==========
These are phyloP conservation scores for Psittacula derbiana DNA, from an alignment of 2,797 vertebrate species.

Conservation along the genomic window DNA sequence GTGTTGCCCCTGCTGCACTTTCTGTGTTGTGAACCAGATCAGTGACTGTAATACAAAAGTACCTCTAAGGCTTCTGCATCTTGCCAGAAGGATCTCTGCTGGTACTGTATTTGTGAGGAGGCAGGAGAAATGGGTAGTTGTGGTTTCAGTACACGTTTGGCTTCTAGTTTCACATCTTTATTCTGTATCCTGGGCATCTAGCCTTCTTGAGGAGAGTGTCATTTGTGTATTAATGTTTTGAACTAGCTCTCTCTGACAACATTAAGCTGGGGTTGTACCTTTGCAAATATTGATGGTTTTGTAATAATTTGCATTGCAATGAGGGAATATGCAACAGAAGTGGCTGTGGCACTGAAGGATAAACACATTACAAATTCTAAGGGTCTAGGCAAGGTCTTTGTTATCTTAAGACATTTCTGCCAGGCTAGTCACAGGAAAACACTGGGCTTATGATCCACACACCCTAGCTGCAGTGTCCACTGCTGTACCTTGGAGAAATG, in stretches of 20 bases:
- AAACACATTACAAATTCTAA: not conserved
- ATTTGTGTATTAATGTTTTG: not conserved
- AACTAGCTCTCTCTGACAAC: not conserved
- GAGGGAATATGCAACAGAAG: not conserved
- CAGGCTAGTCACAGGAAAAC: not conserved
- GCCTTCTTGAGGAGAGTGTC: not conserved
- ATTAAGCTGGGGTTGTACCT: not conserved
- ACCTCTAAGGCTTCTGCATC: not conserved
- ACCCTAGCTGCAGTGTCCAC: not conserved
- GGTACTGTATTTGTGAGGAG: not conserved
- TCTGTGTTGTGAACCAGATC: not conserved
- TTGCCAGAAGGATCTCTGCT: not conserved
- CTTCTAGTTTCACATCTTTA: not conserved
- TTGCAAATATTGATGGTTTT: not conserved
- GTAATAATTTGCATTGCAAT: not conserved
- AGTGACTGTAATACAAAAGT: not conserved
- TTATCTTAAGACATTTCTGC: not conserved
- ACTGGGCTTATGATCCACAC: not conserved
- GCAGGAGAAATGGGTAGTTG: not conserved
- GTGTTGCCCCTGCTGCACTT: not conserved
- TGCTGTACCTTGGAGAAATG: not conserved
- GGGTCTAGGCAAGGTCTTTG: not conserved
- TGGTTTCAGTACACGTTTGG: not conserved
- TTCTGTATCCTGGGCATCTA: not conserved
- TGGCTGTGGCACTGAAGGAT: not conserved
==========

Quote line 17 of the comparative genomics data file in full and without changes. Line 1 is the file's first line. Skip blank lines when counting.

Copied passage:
- GTAATAATTTGCATTGCAAT: not conserved